What time is it? Who cares! Apple’s newest timepiece puts music, photos and step-counting front-and-center, and lets the minutes fall where they may.
Sure, you can check the time, but that’s hardly the point with this attractive piece of wrist jewelry. Its unisex design goes equally well with a man’s suit, a lady’s sweater or a jogging outfit.
One downside: It doesn’t come with a watchband, so you’ll need to get your own. Fortunately, the clip on the back lets you easily attach it to the strap of your choice.
Unlike almost every other watch we’ve tested, Apple’s Nano has a touch-sensitive, high-resolution LCD display. The interface is a little counterintuitive at first, but it’s no more difficult than anything from Tokyo Flash. As a bonus, you can rotate its face with a twisty two-finger gesture, making it work for you in any orientation.
With its Apple heritage, the Nano is a perfectly usable music player. Available in 8-GB ($150) or 16-GB ($170) models, it has plenty of capacity for storing thousands of songs, and its touchscreen provides a simple, if cramped, interface for selecting tracks. (Tip: Use iTunes to organize playlists before syncing. It’ll make it easier to find the music you want.)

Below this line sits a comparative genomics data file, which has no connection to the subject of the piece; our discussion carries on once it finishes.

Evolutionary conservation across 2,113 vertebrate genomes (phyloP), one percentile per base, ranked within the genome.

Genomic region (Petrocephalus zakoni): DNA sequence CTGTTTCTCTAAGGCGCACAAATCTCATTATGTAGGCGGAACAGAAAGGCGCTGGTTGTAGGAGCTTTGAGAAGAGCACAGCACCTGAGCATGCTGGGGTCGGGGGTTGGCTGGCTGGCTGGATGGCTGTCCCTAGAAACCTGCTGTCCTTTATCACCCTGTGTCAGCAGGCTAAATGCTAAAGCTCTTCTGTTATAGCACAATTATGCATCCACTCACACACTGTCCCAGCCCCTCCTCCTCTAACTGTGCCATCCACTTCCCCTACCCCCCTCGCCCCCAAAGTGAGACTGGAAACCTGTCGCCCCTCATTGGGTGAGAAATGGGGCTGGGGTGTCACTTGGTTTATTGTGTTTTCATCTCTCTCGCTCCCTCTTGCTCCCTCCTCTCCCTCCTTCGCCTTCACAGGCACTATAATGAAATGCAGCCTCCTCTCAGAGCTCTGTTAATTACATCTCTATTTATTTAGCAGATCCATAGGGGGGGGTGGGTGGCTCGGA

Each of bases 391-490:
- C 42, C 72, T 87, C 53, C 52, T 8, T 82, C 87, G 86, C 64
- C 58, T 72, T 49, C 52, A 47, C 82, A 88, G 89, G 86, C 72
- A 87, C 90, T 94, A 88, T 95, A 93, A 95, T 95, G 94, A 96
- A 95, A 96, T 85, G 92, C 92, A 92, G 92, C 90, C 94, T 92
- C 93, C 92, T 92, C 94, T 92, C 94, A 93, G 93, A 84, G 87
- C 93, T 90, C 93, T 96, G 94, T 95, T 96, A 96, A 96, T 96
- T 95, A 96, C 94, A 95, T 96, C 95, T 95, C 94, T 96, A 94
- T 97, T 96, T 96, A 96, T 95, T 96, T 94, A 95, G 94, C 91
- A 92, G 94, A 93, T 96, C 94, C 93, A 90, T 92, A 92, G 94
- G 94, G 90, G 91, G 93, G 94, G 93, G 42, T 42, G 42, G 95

Sound quality is excellent, though the generic white earbuds Apple includes are nothing to shout about. There’s a built-in FM radio player for getting your Ira fix (Flatow and Glass) when podcasts are unavailable.
Sadly, the Nano doesn’t support wireless or Bluetooth headphones, so you’ll need to route a headphone cable from your wrist to your ears. I recommend running it through your sleeve and under your shirt. This is dorky, but practical. And it kind of makes you feel like you’re an extra on The Wire.
The built-in pedometer function sums your steps throughout the day, posting them, if you choose, to Nike’s social site for walkers and general fitness, Nike+ Active.
As a timepiece, it’s comparable to digital watches circa 1978: The screen is usually in a black, juice-conserving state, so to check the time you need to press the power button. If you haven’t set it to “show time on wake,” you’ll also need to swipe left or right a few screens to find the clock face.
Battery life can also be a problem. Apple says it’s rated for 24 hours of music playback. But I left it on a nightstand overnight, only to find it was depleted in the morning. That doesn’t happen with other watches.
And yes, I know it’s really an iPod. I just really like using it as a wristwatch, despite its drawbacks.
Originally published in Wired, September 17, 2010
With a short video review by me (embedded above).